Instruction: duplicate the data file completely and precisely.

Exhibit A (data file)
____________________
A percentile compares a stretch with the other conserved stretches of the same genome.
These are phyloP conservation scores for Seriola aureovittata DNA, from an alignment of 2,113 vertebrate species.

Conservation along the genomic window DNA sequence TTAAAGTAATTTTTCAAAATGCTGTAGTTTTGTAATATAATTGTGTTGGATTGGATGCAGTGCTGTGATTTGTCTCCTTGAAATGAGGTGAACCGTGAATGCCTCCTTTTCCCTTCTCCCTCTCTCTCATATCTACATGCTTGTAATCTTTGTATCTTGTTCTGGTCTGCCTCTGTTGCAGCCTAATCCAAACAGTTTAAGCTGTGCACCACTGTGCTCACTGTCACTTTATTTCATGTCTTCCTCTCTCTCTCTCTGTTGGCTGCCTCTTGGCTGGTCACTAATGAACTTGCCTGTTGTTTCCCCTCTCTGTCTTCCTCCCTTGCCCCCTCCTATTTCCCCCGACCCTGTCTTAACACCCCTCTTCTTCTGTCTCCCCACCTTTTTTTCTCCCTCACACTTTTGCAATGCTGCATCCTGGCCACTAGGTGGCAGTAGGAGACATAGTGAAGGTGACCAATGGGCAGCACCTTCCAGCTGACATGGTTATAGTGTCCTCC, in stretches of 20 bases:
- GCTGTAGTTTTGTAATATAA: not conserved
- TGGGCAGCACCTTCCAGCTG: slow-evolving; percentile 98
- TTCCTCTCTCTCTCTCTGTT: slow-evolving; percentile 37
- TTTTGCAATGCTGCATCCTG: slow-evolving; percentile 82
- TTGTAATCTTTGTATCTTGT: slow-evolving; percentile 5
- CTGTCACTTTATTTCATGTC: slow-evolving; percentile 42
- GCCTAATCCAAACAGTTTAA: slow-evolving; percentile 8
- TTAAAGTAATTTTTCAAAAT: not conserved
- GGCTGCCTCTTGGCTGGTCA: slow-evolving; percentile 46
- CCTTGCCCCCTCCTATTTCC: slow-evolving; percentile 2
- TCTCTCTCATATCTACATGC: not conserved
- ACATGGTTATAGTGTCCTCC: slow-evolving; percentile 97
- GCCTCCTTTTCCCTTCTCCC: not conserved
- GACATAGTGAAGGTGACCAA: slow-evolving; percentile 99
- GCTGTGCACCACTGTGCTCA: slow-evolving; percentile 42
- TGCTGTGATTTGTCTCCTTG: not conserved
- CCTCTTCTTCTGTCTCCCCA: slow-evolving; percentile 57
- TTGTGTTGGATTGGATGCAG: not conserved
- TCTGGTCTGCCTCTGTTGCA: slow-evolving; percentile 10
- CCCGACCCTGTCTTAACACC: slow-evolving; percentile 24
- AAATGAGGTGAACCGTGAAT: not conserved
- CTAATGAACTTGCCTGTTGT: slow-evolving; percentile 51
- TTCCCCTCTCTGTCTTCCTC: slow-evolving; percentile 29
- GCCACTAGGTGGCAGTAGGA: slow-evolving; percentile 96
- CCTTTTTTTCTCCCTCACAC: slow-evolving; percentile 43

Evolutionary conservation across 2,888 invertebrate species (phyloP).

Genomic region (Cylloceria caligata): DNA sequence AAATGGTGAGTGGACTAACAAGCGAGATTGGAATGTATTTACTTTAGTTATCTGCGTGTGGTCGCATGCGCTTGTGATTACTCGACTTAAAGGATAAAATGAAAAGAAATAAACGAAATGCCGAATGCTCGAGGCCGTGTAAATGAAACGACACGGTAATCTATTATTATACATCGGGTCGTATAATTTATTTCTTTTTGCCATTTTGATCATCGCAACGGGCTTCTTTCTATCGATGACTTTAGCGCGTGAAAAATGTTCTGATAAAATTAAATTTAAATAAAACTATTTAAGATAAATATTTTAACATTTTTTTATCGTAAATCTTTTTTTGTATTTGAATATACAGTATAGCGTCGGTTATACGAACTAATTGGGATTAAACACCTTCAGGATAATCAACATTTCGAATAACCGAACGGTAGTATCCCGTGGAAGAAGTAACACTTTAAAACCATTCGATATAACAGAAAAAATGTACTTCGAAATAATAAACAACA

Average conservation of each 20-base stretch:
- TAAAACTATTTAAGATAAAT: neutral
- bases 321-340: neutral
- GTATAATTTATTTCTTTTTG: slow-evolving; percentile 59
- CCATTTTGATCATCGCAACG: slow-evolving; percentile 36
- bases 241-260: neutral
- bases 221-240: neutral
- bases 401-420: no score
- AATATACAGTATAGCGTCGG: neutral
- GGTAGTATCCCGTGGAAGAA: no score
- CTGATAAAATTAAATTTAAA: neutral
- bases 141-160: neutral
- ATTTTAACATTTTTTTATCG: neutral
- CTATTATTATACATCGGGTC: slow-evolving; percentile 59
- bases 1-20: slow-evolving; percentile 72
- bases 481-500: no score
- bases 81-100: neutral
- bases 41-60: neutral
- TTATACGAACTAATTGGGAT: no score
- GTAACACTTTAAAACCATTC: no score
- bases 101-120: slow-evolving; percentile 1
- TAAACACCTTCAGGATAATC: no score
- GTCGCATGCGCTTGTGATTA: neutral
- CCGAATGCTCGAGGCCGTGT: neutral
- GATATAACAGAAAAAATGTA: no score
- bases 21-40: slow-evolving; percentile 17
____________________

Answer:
A percentile compares a stretch with the other conserved stretches of the same genome.
These are phyloP conservation scores for Seriola aureovittata DNA, from an alignment of 2,113 vertebrate species.

Conservation along the genomic window DNA sequence TTAAAGTAATTTTTCAAAATGCTGTAGTTTTGTAATATAATTGTGTTGGATTGGATGCAGTGCTGTGATTTGTCTCCTTGAAATGAGGTGAACCGTGAATGCCTCCTTTTCCCTTCTCCCTCTCTCTCATATCTACATGCTTGTAATCTTTGTATCTTGTTCTGGTCTGCCTCTGTTGCAGCCTAATCCAAACAGTTTAAGCTGTGCACCACTGTGCTCACTGTCACTTTATTTCATGTCTTCCTCTCTCTCTCTCTGTTGGCTGCCTCTTGGCTGGTCACTAATGAACTTGCCTGTTGTTTCCCCTCTCTGTCTTCCTCCCTTGCCCCCTCCTATTTCCCCCGACCCTGTCTTAACACCCCTCTTCTTCTGTCTCCCCACCTTTTTTTCTCCCTCACACTTTTGCAATGCTGCATCCTGGCCACTAGGTGGCAGTAGGAGACATAGTGAAGGTGACCAATGGGCAGCACCTTCCAGCTGACATGGTTATAGTGTCCTCC, in stretches of 20 bases:
- GCTGTAGTTTTGTAATATAA: not conserved
- TGGGCAGCACCTTCCAGCTG: slow-evolving; percentile 98
- TTCCTCTCTCTCTCTCTGTT: slow-evolving; percentile 37
- TTTTGCAATGCTGCATCCTG: slow-evolving; percentile 82
- TTGTAATCTTTGTATCTTGT: slow-evolving; percentile 5
- CTGTCACTTTATTTCATGTC: slow-evolving; percentile 42
- GCCTAATCCAAACAGTTTAA: slow-evolving; percentile 8
- TTAAAGTAATTTTTCAAAAT: not conserved
- GGCTGCCTCTTGGCTGGTCA: slow-evolving; percentile 46
- CCTTGCCCCCTCCTATTTCC: slow-evolving; percentile 2
- TCTCTCTCATATCTACATGC: not conserved
- ACATGGTTATAGTGTCCTCC: slow-evolving; percentile 97
- GCCTCCTTTTCCCTTCTCCC: not conserved
- GACATAGTGAAGGTGACCAA: slow-evolving; percentile 99
- GCTGTGCACCACTGTGCTCA: slow-evolving; percentile 42
- TGCTGTGATTTGTCTCCTTG: not conserved
- CCTCTTCTTCTGTCTCCCCA: slow-evolving; percentile 57
- TTGTGTTGGATTGGATGCAG: not conserved
- TCTGGTCTGCCTCTGTTGCA: slow-evolving; percentile 10
- CCCGACCCTGTCTTAACACC: slow-evolving; percentile 24
- AAATGAGGTGAACCGTGAAT: not conserved
- CTAATGAACTTGCCTGTTGT: slow-evolving; percentile 51
- TTCCCCTCTCTGTCTTCCTC: slow-evolving; percentile 29
- GCCACTAGGTGGCAGTAGGA: slow-evolving; percentile 96
- CCTTTTTTTCTCCCTCACAC: slow-evolving; percentile 43

Evolutionary conservation across 2,888 invertebrate species (phyloP).

Genomic region (Cylloceria caligata): DNA sequence AAATGGTGAGTGGACTAACAAGCGAGATTGGAATGTATTTACTTTAGTTATCTGCGTGTGGTCGCATGCGCTTGTGATTACTCGACTTAAAGGATAAAATGAAAAGAAATAAACGAAATGCCGAATGCTCGAGGCCGTGTAAATGAAACGACACGGTAATCTATTATTATACATCGGGTCGTATAATTTATTTCTTTTTGCCATTTTGATCATCGCAACGGGCTTCTTTCTATCGATGACTTTAGCGCGTGAAAAATGTTCTGATAAAATTAAATTTAAATAAAACTATTTAAGATAAATATTTTAACATTTTTTTATCGTAAATCTTTTTTTGTATTTGAATATACAGTATAGCGTCGGTTATACGAACTAATTGGGATTAAACACCTTCAGGATAATCAACATTTCGAATAACCGAACGGTAGTATCCCGTGGAAGAAGTAACACTTTAAAACCATTCGATATAACAGAAAAAATGTACTTCGAAATAATAAACAACA

Average conservation of each 20-base stretch:
- TAAAACTATTTAAGATAAAT: neutral
- bases 321-340: neutral
- GTATAATTTATTTCTTTTTG: slow-evolving; percentile 59
- CCATTTTGATCATCGCAACG: slow-evolving; percentile 36
- bases 241-260: neutral
- bases 221-240: neutral
- bases 401-420: no score
- AATATACAGTATAGCGTCGG: neutral
- GGTAGTATCCCGTGGAAGAA: no score
- CTGATAAAATTAAATTTAAA: neutral
- bases 141-160: neutral
- ATTTTAACATTTTTTTATCG: neutral
- CTATTATTATACATCGGGTC: slow-evolving; percentile 59
- bases 1-20: slow-evolving; percentile 72
- bases 481-500: no score
- bases 81-100: neutral
- bases 41-60: neutral
- TTATACGAACTAATTGGGAT: no score
- GTAACACTTTAAAACCATTC: no score
- bases 101-120: slow-evolving; percentile 1
- TAAACACCTTCAGGATAATC: no score
- GTCGCATGCGCTTGTGATTA: neutral
- CCGAATGCTCGAGGCCGTGT: neutral
- GATATAACAGAAAAAATGTA: no score
- bases 21-40: slow-evolving; percentile 17